As the story comes to a close, and the Doctor falls from a great height after defeating the Master, he says “it’s the end, but the moment has been prepared for.” The then gestures to the white alien thing who walks over and like, merges with the Doctor’s body which triggers the regeneration. Nyssa has the ADR’d line “The watcher…he was the Doctor all the time.”

Hang on. So this weird ghost was a spectre of the Doctor’s next incarnation? Like, tapping his watch? “Come on, curly, we’re burning daylight here.” Why does this happen? How does this happen? And how did Nyssa, who literally only showed back up an episode prior, know all about how Time Ghosts work?

Jump To: Doctor Who‘s First Regeneration // Doctor Who Regenerates Again // Regeneration in the ’70s // Tom Baker (Four)’s Regeneration // Regeneration Arrives in Modern Doctor Who // River Song and Regeneration // Doctor Who‘s 50th Anniversary Changed Regeneration Again // A New Cycle of Regenerations // Time Lord Regeneration Encompasses Race and Gender // Thirteen’s Regenerations // The Timeless Child // Bigeneration in Doctor Who // Doctor Who Regeneration Is Ever Changing

Doctor Who Made Regeneration a Rule…and Then Broke It

The next several regenerations were all weird in their own way. The Fifth turned into a guy he’d met before. Number Six regenerated from hitting his head on the TARDIS console. The Seventh Doctor was gunned down by Triad gangs in the 1996 TV movie on Fox. They bent the rules but never broke them. By time the series returned in 2005 under Russell T Davies, regeneration had been fully codified into Doctor Who‘s DNA.

However, following the Ninth Doctor’s regeneration into the Tenth, things got a bit more complicated. “The Christmas Invasion” finds the newly minted Tenth Doctor in bed for most of the adventure, cooking after regenerating. When he finally gets up, he runs his gob and has a sword fight with a bad alien skull had man. During the fight, the baddie cuts his hand off, but because he’s still in the first 12 hours of his regeneration cycle, he grows a new one.

In the cliffhanger to the previous episode, “The Stolen Earth,” a Dalek zaps the Doctor in the heart and he starts to regenerate. The viewing public knew David Tennant was leaving the show so it was a great and shocking surprise. However, the first seconds of “Journey’s End” has the Doctor heal his wounds with the regeneration energy and then shoot the rest off into his severed hand, which has been in the TARDIS in a water-filled specimen tank after Torchwood found out and Captain Jack Harkness brought it back to him.

This makes the hand grow into a separate version of the Doctor but—and this is a big thing—is a one-hearted, non-regeneratable human. All of this was basically to give Rose Tyler, who was full-on in love with the Doctor but got banished to another dimension, a boyfriend. It’s so weird. It’s SO weird.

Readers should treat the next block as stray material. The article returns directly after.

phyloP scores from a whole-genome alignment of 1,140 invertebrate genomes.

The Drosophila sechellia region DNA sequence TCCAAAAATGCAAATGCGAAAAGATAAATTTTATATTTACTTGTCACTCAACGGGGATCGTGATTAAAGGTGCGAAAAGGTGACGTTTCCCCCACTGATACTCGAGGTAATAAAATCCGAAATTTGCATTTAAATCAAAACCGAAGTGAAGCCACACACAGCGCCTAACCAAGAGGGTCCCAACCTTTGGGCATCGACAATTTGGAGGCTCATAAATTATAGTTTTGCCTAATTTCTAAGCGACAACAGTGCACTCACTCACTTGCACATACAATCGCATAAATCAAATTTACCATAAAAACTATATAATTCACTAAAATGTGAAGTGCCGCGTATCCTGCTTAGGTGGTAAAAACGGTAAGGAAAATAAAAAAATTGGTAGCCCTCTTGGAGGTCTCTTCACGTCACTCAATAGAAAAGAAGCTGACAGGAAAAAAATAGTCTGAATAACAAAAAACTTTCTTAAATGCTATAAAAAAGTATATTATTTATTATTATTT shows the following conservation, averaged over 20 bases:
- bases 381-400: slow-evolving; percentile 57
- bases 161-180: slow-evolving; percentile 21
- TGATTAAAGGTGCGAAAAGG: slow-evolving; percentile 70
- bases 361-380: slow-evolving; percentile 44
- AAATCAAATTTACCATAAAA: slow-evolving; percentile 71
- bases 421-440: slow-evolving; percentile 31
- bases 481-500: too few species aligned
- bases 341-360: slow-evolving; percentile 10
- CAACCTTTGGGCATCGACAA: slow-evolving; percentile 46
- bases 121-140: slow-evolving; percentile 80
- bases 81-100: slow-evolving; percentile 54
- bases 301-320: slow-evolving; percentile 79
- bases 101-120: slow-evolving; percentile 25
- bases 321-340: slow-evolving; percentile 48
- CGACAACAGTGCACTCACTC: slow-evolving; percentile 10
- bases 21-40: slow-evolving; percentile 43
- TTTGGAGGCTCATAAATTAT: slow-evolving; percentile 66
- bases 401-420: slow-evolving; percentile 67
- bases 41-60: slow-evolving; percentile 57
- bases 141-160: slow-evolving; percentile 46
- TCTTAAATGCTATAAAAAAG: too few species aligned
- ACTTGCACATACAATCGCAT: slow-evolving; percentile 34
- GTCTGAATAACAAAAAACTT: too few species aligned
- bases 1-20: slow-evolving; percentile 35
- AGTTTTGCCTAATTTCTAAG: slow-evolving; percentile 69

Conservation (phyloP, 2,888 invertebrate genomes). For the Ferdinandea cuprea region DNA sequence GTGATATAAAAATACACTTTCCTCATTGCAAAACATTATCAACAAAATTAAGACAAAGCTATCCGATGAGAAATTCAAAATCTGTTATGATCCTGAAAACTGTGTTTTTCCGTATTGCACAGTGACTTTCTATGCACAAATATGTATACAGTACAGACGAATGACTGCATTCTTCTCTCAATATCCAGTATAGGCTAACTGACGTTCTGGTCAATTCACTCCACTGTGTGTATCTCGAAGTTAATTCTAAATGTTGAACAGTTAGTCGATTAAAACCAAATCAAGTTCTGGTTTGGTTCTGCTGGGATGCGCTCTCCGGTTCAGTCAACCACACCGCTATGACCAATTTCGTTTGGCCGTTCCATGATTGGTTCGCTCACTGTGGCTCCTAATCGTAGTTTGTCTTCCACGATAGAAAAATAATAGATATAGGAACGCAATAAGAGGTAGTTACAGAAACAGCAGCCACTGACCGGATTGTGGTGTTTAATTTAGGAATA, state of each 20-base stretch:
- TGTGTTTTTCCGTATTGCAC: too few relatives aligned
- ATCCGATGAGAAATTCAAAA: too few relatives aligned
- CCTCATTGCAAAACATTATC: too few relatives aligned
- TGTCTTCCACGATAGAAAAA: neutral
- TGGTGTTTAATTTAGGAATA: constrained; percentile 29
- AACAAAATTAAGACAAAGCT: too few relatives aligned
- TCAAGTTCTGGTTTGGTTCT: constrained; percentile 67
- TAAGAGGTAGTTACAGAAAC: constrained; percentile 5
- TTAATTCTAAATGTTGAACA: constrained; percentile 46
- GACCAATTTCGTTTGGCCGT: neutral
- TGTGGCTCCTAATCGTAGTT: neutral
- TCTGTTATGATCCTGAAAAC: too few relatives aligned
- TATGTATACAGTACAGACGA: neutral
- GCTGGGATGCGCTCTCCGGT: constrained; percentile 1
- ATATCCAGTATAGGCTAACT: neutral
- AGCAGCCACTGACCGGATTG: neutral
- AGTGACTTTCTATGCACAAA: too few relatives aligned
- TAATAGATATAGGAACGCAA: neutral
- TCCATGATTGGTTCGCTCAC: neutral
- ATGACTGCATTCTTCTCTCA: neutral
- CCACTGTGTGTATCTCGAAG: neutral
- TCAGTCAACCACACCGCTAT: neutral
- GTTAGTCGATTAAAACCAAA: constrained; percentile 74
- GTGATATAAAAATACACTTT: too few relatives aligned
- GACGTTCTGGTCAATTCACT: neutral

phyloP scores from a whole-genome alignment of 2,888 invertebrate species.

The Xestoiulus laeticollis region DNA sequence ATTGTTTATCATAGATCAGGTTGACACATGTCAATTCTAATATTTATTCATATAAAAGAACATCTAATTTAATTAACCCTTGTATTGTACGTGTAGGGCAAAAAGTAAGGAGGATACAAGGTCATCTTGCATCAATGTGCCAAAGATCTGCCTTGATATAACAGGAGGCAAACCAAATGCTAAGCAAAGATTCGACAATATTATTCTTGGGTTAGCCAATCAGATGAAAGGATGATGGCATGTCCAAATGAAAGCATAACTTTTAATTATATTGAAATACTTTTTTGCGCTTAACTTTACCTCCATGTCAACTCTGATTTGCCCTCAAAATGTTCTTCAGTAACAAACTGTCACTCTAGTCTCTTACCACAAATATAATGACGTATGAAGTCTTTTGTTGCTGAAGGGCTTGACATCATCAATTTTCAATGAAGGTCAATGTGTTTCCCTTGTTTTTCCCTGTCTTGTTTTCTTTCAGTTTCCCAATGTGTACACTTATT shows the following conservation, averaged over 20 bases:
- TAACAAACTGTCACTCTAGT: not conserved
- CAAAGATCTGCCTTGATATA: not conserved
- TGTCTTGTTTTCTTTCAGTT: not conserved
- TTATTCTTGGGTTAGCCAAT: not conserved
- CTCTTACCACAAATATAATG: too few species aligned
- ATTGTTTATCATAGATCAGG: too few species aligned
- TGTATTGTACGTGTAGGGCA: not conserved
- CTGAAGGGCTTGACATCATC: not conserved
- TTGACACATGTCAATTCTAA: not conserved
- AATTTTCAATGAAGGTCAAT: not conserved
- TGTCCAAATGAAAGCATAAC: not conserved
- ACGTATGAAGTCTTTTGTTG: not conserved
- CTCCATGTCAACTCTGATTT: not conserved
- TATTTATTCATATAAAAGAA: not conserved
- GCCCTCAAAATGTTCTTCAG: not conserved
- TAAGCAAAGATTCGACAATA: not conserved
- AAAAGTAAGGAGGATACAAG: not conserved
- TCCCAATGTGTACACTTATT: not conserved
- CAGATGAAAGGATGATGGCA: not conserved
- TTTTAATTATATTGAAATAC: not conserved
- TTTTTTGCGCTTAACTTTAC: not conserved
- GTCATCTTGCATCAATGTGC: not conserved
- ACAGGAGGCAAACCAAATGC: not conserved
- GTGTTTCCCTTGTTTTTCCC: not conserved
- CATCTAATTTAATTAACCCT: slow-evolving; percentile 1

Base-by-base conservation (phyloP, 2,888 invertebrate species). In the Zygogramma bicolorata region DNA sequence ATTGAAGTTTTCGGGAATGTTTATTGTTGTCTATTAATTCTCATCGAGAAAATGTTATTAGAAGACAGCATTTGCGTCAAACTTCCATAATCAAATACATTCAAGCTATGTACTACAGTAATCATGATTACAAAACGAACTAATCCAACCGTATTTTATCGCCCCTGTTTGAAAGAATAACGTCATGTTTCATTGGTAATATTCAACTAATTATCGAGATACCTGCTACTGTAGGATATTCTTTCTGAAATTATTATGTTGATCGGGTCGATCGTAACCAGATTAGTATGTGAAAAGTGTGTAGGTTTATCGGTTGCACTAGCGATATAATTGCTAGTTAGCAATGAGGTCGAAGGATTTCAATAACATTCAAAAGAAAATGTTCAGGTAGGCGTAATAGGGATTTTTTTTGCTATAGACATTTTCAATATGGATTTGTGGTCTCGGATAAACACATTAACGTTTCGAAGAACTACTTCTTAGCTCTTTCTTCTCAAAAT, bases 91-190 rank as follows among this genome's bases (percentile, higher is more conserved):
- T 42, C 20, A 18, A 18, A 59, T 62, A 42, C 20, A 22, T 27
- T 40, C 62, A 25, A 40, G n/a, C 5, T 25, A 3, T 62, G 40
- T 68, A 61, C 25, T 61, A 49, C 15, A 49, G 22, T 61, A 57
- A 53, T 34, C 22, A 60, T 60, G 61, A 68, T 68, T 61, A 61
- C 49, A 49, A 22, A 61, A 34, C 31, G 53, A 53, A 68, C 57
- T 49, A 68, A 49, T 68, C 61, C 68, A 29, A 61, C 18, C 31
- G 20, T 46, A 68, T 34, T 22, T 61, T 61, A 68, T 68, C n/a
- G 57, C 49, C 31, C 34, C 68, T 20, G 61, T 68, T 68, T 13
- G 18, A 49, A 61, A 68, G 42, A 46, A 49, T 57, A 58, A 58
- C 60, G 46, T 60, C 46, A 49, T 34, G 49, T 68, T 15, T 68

Fans call him “The Handy Doctor.” Presented without commentary.

The Wild Saga of River Song

Series 6 is a whole thing which is very complicated and deals with the origins of girl-out-of-time River Song. It turns out River is actually the daughter of the first married couple companions, Amy and Rory. We learn that she can regenerate and was kidnapped as a baby and programmed to be an assassin to kill the Doctor. Why can she regenerate? Well, the show tells us since she was conceived in the TARDIS while it was traveling through the time vortex, the baby was somehow fused with Time Lord DNA.


In the series’ eighth episode, “Let’s Kill Hitler,” we find that the Doctor is for-sure going to die but then River bestows upon him her remaining regenerations through a kiss. So she’s a regular ol’ human person now, but the Doctor is back to having the same exact amount of regenerations he was already up to.

Doctor Who‘s 50th Anniversary Changed Regeneration Again

The 50th anniversary was the first multi-Doctor story, really, since the ‘80s and brought back David Tennant to team up with Matt Smith, and folks, it’s so good. But, for our purposes, it also has some very particular things to say about regeneration.

At the end of the previous series, the Doctor and his companion Clara Oswald end up within the Doctor’s own time thread, and they see versions of all his previous selves. One of them is unknown to Clara, who had met all the ones we’ve talked about. The Doctor says “We don’t talk about that one,” whose name is apparently Bruno.

The cliffhanger shows John Hurt, and it says introducing John Hurt as the Doctor. And my dudes, people lost their damn mind. How can this be!? He’s not one of the canonical Doctors! The numbering! Think of the numbering!

This was all part of the wild mix of necessity and contractual requirements writer Steven Moffat had to contend with. The new series, and especially the Moffat era, had made sure to confirm in continuity that the Eleventh Doctor was, in fact, the Eleventh Doctor. But because the presumed Doctor to fight in the Time War—the Ninth Doctor—was played by an actor who did not want to return, Moffat had to figure something else out. Moffat created a new Doctor that fit in between the Eighth and Ninth, who didn’t count himself as a Doctor. The War Doctor.

What Regeneration Limit?

In the very next episode, “The Time of the Doctor,” Matt Smith’s Eleventh Doctor strands himself on the planet Trenzalore, protecting the town of Christmas for hundreds of years. He gets markedly ancient and then he explains to Clara that he’s out of regenerations. He counts them thusly: Each regen we see from 1-7, then Eighth Doctor to War, then War to Ninth, Ninth to Tenth, then Tenth to Handy Tenth, then Tenth to Eleventh. So he’s out of regenerations, apparently.

Lucky for him, he finds his home planet in a crack in time and through that, the Time Lords bestow on him a new cycle of regenerations. 

People were mad about this. That’s a get out of jail free card, a deus ex machina, a third trope that means the same thing. My response is: Yeah, of course it is. Do you want the show to be over? If you never change canon, if you never think of clever ways out of painting yourself in a corner, or a corner someone else painted you in 40 years prior, then you can’t keep a series going for 60 years. Feel free to stop watching and make your head canon that the Doctor died and we’re done. But we’re not done.

Jump To: Doctor Who‘s First Regeneration // Doctor Who Regenerates Again // Regeneration in the ’70s // Tom Baker (Four)’s Regeneration // Regeneration Arrives in Modern Doctor Who // River Song and Regeneration // Doctor Who‘s 50th Anniversary Changed Regeneration Again // A New Cycle of Regenerations // Time Lord Regeneration Encompasses Race and Gender // Thirteen’s Regenerations // The Timeless Child // Bigeneration in Doctor Who // Doctor Who Regeneration Is Ever Changing